Experiment with one of the activities. Try one at a time. See how it works. Choose the activities that fit with your personal style. Normal experience is that this is a living process.
If you have responses to my writing, have questions, or just want to share your thoughts, please feel free to share your comments. I’d love to hear what you are thinking.
Contact me to access coaching for increased self-esteem.
Phone: (615) 464-3791
Trigger Warnings: Descriptions of being triggered included.
I’ve begun to accept the way things are done these days. That means I now include trigger warnings in my writings. I write a lot about abuse recovery or abuse prevention. Yet, the first time someone wrote ‘trigger warnings’ on my writing, I was offended.
I began my personal growth in 1971. I was 26 years old and a gazillion miles from my abusive family of origin. And I was safe enough to stop using mind altering chemicals to, well, alter my mind.
I began to do something really strange. I began to feel my feelings. And feel. And feel some more. I remember, I had no name for them at the time. I started dreaming. And thinking about things. Remembering events I certainly didn’t want to remember. Noticing the effect of other people on how I felt.
I reached into my shiny new toolbox and used every tool in it. Twelve step meetings. Talking about my feelings with other people. Writing about those feelings/journaling. Reading positive thinking literature. And so on.
Eventually, I stabilized and was comfortable in my own skin a large part of the time. Until I wasn’t. Something happened and I kind of just tilted. Went off balance.
I used my journal to examine this experience and learn from it like I did everything else I experienced. I noticed that when I ’tilted’ [what you call being triggered], my body felt heavy, awkward and kind of mechanical like maybe I was a robot or something. I certainly didn’t feel authentic at that moment. It’s like living in the past silhouetted on the present.
My mind raced with thoughts that did not match the current situation. And I felt compulsive like I need to do something right that moment. Make this telephone call. Write that person. Hit someone. Do something
r i g h t
n o w
I examined my experiences further and learned things I wouldn’t understand professionally until after I finished graduate school and was in professional practice.
I’m going to mix these ideas up together because they make so much more sense this way.
If you were traumatized and were not surrounded by loving caring ATTENTIVE people who believed you, believed in you and heard you, you most likely developed PTSD.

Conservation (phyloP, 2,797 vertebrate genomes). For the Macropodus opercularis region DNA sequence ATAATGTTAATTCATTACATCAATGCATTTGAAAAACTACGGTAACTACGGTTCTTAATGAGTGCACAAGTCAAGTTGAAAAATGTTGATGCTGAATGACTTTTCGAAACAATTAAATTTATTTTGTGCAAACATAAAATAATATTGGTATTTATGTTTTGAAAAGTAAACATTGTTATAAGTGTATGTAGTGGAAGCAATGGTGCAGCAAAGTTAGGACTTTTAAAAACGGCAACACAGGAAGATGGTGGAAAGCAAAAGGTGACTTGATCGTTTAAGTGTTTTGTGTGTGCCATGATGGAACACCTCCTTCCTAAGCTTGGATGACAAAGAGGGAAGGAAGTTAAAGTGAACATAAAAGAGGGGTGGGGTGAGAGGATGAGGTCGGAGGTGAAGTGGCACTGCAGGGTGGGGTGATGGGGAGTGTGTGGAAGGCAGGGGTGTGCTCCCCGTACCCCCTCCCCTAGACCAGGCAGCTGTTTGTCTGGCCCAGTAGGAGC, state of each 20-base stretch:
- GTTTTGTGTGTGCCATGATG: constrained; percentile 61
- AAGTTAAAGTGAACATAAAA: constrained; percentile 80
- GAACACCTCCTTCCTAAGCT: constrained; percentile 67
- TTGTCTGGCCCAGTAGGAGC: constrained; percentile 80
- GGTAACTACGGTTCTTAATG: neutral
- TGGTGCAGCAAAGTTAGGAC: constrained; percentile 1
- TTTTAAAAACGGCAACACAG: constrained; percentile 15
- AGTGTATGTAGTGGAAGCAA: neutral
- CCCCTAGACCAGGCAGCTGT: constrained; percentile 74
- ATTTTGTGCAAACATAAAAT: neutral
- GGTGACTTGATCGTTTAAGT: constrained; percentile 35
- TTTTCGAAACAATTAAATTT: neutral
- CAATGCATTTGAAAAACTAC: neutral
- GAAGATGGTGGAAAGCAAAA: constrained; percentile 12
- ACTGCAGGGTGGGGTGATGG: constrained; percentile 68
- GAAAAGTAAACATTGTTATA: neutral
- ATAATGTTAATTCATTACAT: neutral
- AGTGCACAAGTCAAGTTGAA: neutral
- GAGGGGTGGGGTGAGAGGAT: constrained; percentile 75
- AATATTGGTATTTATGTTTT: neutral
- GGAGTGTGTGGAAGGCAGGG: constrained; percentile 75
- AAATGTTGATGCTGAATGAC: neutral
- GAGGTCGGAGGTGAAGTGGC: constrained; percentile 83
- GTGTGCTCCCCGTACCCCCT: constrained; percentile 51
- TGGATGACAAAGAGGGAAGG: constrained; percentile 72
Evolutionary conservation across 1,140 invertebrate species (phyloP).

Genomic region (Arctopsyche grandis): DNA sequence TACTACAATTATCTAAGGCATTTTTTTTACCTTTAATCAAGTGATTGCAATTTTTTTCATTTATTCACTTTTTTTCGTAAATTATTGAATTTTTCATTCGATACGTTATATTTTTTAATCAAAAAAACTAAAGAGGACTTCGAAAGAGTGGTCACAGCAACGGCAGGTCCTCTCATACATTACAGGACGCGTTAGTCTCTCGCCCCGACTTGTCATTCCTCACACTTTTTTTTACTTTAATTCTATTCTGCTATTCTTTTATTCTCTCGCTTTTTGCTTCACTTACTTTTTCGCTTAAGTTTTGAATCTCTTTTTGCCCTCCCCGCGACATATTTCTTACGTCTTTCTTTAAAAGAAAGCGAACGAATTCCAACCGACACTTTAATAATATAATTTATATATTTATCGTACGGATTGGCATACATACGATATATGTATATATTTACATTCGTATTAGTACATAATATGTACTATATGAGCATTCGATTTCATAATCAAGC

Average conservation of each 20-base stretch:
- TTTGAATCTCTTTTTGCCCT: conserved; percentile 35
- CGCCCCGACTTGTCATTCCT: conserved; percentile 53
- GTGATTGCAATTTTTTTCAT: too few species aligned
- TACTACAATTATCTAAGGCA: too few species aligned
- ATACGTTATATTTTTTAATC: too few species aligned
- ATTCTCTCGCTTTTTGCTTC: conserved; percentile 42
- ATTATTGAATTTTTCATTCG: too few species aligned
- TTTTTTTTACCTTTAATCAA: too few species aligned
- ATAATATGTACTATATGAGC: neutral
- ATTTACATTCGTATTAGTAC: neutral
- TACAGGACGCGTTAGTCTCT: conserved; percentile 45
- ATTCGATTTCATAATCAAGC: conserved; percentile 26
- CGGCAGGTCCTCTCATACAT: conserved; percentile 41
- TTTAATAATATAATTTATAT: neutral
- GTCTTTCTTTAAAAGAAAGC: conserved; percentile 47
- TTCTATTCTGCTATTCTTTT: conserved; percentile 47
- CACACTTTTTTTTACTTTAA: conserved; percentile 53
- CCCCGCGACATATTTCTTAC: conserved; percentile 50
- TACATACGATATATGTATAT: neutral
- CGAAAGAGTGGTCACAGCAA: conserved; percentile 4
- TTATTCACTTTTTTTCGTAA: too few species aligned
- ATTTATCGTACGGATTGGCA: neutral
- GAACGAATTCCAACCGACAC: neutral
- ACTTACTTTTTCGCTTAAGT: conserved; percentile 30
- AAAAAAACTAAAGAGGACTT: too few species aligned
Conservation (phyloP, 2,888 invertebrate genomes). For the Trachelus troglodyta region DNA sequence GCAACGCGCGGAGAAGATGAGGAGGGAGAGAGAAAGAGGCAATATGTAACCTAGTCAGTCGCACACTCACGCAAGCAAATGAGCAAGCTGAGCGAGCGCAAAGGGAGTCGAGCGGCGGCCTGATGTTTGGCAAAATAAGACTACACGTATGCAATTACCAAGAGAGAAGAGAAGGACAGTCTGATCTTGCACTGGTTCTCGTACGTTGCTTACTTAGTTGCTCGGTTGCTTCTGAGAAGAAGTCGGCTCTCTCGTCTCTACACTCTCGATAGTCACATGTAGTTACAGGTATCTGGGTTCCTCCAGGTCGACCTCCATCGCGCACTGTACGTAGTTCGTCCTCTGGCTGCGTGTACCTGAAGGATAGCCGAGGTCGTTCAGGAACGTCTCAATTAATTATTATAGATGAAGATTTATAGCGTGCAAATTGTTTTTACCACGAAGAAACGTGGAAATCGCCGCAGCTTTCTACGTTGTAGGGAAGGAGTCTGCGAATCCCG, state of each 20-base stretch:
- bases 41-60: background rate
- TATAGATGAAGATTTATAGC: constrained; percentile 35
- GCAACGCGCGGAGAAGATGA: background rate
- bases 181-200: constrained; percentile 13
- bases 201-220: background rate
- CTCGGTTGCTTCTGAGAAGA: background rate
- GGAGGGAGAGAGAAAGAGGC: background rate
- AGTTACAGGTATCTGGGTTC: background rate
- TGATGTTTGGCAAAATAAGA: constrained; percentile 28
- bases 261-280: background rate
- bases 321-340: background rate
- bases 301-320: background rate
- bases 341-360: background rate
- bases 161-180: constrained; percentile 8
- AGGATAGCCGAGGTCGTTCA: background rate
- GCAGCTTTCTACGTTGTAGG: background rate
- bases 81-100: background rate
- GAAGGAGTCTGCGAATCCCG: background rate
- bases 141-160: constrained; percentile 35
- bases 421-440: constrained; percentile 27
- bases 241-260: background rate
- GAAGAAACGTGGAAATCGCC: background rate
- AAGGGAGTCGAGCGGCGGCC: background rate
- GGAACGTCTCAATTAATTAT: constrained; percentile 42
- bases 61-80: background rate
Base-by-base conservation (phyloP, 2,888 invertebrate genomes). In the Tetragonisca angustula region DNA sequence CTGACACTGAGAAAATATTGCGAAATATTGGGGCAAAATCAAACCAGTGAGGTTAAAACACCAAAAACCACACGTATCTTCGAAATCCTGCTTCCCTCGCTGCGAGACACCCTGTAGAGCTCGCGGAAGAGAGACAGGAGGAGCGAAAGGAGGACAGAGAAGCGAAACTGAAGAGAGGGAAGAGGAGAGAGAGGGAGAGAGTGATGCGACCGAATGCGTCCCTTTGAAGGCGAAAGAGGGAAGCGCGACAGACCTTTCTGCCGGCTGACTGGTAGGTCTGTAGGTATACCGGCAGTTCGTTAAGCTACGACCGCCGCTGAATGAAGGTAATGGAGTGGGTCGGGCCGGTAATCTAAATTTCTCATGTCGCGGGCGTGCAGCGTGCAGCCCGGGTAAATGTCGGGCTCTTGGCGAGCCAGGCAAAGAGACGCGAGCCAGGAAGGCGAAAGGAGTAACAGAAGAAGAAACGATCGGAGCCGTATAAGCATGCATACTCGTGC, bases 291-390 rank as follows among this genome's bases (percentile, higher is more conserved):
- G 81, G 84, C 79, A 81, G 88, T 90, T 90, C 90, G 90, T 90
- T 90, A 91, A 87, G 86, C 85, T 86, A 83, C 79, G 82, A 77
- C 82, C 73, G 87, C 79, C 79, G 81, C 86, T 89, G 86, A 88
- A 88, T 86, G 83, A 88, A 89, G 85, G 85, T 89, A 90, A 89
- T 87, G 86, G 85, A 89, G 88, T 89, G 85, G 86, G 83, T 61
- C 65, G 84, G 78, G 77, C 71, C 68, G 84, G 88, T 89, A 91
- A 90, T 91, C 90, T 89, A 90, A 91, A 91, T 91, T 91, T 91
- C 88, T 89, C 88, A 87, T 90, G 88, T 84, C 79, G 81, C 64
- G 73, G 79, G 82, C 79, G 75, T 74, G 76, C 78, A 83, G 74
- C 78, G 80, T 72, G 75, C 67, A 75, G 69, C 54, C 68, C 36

An official diagnosis of PTSD has 4 sets of symptoms. Two are healthy involving your mind and body trying to heal itself. And two can be crippling dooming you to forever live in your past.
I’ll come back to this in a moment.
What I understood early on was that this experience of what I called fragmenting or tilting or going off balance and you call being triggered is a healthy experience. I saw it as an arrow pointing me to whatever it was I needed to face next in my life to rid myself of the effects of abuse.
Now for my attitude about healing from abuse. The people who abused me or you should all be strung up by their toenails. They are at fault for each and every wrong thing they did. They carry the blame.
On my end, I’d like to psychologically and emotionally wash every last effect of their nastiness from my life. I’m spiteful and feel mean about it. I don’t want to live in any way on the end of their string. I want my freedom and I’ll do pretty much anything I have to do to get it. I’m determined.
From this frame of mind, I’d like to go back and bring up those two sets of trauma experiences that I consider healthy. These involve the experience of physical and psychological re-living your event. These are what you call being triggered.
Anything at all that resembles your trauma in any way can trigger you. It can be a song on the radio, a time of year, a smell, a tone of voice, a color, the sound of someone’s voice, writings on the internet, or anything at all.
These are the nightmares, the feelings of being triggered, the abnormal fears I carried. And the healthier and more functional you get in your life, the more likely and often this happens. These painful experiences all have a gift right smack dab in the middle of them.
How in the world can that be a gift?
Yes, it hurts. But, your being is trying to heal you, purge you of trauma.
And here we come to the two trauma experiences that can be crippling. It’s the need to avoid triggers, intimacy, and the experiences of living. It’s the moodiness and self-blame. The ‘don’t think’, ‘don’t feel’, ‘don’t experience hope’, ‘don’t have intimacy’, and ‘don’t even do anything at all that might make me remember what happened’.
Only what happened is either part of my healing or it’s a poison in my soul. Not facing the pain involved keeps me spinning in the trauma. Instead of growing, I live there all the time.
This is how I view being triggered. It’s a gift. It’s part of my empowerment. What comes up, comes up all by itself at the right time and in the right way IF I am willing to face it.
It’s like having the flu and needing to throw up. Once I vomit, the pain in my belly is gone. And once I face whatever element of my abuse was triggered in the moment, I am one millimeter closer to being free. Free of the people who harmed me. Free of the harm. Free of the damage that was done to me. One more step closer to wholeness.
Contact me if you would like to make an appointment.
Telephone: (615) 464-3791
©2016 by Laura Coleman, Ph.D. All rights reserved.